Richard Axel was born in 1946 in New York City. Until 1967 he studied at Columbia University in New York and then went to the Johns Hopkins University School of Medicine in Baltimore, where he received his doctorate in 1970. In 1978 he became Professor of Pathology, Molecular Biophysics and Biochemistry at Columbia University and is since 1984 working group leader of the Howard Hughes Medical Institute at this university.
In 1991, his collaboration with Linda Buck, who previously worked as a postdoctoral fellow in his laboratory. Together, they identified about 1,000 genes that are responsible for the odor perception.
He is married to the neuroscientist Cornelia Bargmann.
The early studies by Richard Axel were focused on the potential of gene transfer to certain cells in almost any other cell. It was primarily concerned with the transfer of genes for production of active principles that should be inserted into bacteria. He also dealt with the HIV virus and examined the process by which the viruses invade healthy cells.
The later and current research by Richard Axel deals with the question of how stimuli are transmitted to the brain. He concentrates, together with Linda Buck, on the field of olfactory stimuli, ie the processing of olfactory stimuli. It examines the emergence and development of odorant receptors and the processing of olfactory stimuli in the brain and their conversion into reactions, thoughts and behaviors.
He could see that her sense of smell within different animal groups is very similar, by comparing the genetics of the fruit fly Drosophila melanogaster with that of mammals. His research group was able to identify a gene family of about 1,000 genes that are associated with the perception of smell by encoding different odorant receptors. All of these receptors lie in the olfactory mucosa and nerve are directly connected to the olfactory bulb, which is the brain region that is responsible for the perception of smells. This region leads the impressions on the one hand in the cerebral cortex where they are for thinking processes available, on the other hand also to the limbic system, which mainly unconsciously influenced feelings and moods.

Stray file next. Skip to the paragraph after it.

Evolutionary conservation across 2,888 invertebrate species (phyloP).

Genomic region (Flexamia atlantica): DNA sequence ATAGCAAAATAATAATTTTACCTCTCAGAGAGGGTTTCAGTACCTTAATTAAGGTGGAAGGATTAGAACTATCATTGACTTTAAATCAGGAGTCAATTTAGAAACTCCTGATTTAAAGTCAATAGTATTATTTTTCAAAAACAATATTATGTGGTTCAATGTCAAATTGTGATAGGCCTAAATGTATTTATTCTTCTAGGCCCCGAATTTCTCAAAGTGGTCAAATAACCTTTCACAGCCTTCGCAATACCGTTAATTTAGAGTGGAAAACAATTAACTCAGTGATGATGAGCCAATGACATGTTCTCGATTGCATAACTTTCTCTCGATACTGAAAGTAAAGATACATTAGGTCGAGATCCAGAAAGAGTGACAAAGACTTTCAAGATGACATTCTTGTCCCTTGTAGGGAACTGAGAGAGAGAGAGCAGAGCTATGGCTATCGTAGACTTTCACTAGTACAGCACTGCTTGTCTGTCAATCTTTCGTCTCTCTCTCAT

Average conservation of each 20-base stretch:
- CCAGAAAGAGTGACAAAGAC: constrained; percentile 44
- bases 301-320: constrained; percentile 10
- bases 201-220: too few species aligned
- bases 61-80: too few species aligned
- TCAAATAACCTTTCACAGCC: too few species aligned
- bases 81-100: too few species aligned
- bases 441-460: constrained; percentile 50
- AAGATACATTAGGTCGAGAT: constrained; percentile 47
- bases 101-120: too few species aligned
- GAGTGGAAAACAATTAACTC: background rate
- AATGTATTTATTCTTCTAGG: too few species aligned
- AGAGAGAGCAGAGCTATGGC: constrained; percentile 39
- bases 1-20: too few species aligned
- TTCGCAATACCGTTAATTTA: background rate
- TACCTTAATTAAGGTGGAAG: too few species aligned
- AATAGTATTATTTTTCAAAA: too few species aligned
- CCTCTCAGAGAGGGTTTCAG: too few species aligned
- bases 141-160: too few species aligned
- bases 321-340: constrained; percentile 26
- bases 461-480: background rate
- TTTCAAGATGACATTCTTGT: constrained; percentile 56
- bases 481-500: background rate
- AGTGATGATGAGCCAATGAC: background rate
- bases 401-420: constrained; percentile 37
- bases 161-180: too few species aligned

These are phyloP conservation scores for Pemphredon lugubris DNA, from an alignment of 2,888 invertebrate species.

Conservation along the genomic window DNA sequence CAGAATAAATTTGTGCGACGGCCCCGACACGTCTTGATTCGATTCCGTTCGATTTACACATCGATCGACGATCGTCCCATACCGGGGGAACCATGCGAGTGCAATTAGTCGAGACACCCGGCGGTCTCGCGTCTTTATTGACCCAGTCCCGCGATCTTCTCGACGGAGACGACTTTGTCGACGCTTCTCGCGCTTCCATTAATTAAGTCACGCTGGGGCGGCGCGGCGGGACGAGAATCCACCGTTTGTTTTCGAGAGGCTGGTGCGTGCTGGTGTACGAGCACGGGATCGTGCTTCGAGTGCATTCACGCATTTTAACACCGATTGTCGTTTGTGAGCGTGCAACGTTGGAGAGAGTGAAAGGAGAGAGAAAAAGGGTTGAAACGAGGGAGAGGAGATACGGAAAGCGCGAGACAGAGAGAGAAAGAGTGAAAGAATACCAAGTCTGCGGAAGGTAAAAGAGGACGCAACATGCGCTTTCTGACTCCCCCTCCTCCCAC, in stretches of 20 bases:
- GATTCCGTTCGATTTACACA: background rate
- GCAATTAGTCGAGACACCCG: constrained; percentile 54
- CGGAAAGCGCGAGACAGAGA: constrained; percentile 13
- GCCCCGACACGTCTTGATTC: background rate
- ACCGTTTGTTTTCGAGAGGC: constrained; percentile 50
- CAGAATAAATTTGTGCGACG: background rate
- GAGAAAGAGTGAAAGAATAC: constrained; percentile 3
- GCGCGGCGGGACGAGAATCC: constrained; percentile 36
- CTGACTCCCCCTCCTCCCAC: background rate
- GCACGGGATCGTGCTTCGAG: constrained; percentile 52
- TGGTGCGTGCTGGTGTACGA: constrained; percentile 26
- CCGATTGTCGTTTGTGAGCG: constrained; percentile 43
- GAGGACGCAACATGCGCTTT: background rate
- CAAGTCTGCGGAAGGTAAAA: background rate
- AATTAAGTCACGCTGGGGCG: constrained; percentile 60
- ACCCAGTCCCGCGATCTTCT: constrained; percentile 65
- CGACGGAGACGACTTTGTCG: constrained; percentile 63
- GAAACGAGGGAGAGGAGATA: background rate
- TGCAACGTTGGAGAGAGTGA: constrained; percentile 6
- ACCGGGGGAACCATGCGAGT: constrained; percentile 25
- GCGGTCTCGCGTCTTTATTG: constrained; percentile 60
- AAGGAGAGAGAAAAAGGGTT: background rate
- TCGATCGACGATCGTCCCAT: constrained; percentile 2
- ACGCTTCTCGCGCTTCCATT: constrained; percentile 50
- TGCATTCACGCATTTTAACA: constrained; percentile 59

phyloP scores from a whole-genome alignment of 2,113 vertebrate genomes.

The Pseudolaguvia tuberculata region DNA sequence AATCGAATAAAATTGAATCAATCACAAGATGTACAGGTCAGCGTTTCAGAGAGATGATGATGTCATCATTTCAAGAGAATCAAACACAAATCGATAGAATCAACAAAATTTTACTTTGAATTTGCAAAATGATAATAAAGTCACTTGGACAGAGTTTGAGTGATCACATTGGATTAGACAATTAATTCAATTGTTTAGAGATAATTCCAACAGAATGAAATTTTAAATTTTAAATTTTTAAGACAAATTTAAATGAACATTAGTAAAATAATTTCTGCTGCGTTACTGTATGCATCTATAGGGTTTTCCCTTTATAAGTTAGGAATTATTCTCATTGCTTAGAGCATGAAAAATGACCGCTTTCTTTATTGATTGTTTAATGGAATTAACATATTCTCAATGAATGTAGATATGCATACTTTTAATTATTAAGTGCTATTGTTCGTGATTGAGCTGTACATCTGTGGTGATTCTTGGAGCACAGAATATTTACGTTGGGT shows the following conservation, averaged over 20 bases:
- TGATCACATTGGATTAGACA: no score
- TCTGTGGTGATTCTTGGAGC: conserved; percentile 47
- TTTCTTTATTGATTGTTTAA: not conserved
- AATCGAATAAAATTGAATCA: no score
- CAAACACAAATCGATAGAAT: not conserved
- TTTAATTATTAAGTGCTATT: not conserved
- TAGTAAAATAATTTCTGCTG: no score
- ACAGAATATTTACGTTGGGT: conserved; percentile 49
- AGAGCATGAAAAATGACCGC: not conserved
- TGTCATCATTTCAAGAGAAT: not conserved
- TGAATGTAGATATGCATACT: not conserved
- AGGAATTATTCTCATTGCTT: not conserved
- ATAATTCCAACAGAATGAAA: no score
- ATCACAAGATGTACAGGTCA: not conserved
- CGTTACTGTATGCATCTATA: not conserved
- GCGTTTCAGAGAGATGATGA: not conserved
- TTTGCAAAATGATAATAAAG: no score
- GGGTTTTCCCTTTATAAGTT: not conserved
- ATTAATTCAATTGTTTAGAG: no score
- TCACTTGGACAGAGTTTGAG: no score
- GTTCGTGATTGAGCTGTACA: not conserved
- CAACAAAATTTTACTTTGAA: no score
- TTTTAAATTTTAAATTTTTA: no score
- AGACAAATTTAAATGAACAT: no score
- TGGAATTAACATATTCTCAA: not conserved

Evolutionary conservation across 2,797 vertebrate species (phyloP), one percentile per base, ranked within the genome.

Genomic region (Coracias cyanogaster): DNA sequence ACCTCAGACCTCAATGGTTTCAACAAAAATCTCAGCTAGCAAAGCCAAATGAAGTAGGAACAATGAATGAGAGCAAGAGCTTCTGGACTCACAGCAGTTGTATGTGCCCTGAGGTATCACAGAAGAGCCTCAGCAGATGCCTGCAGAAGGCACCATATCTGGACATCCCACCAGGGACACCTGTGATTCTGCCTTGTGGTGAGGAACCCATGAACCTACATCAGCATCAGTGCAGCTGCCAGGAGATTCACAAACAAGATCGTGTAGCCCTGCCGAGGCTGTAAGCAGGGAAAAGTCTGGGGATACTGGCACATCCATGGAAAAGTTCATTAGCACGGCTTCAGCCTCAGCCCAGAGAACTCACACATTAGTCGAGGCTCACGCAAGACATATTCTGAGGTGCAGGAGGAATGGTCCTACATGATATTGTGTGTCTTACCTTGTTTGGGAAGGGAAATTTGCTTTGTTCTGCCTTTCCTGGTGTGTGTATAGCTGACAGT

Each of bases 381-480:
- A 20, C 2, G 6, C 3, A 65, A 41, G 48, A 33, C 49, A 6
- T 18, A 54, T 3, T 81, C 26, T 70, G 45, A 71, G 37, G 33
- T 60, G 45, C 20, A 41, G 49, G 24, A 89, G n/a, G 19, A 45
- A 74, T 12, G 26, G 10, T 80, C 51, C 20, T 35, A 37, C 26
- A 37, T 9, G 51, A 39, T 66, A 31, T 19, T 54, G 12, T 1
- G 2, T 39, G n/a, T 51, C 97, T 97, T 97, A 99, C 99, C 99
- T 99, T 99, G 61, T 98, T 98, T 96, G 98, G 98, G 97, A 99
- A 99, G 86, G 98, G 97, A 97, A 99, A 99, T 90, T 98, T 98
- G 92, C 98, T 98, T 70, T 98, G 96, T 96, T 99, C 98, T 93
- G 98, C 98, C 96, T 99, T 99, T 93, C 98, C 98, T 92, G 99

Through independent studies Axel and Buck were able to show that each neuron activates only one receptor type and that in the olfactory mucosa, the same structure receptors are distributed in a random pattern in the olfactory bulb, however, all are perceived in the same region. In this way, the brain a composite odor sensation from different areas of the mucous membranes.
Selected prices and appreciations
Richard Axel was honored for his work with several prizes and other honors, including:
- Johns Hopkins Medical Society Research Award ( 1969)
- The Eli Lilly Award in Biological Chemistry (1983 )
- New York Academy of Sciences Award in Biological and Medical Sciences ( 1984)
- Richard Lounsbery Award, National Academy of Sciences (1989 )
- Unilever Science Award (shared with Linda B. Buck, 1996)
- New York City Mayor 's Award for Excellence in Science and Technology (1997)
- Bristol -Myers Squibb Award for Distinguished Achievement in Neuroscience Research (1998)
- Alexander Hamilton Award from Columbia University (1999)
- NY Academy of Medicine Medal for Distinguished Contributions in Biomedical Sciences (2000)
- Gairdner Foundation International Award for Achievement in Neuroscience ( 2003)
- Perl / UNC Neuroscience Prize (shared with Linda Buck, 2002)
- Nobel Prize in Physiology or Medicine (shared with Linda Buck, 2004)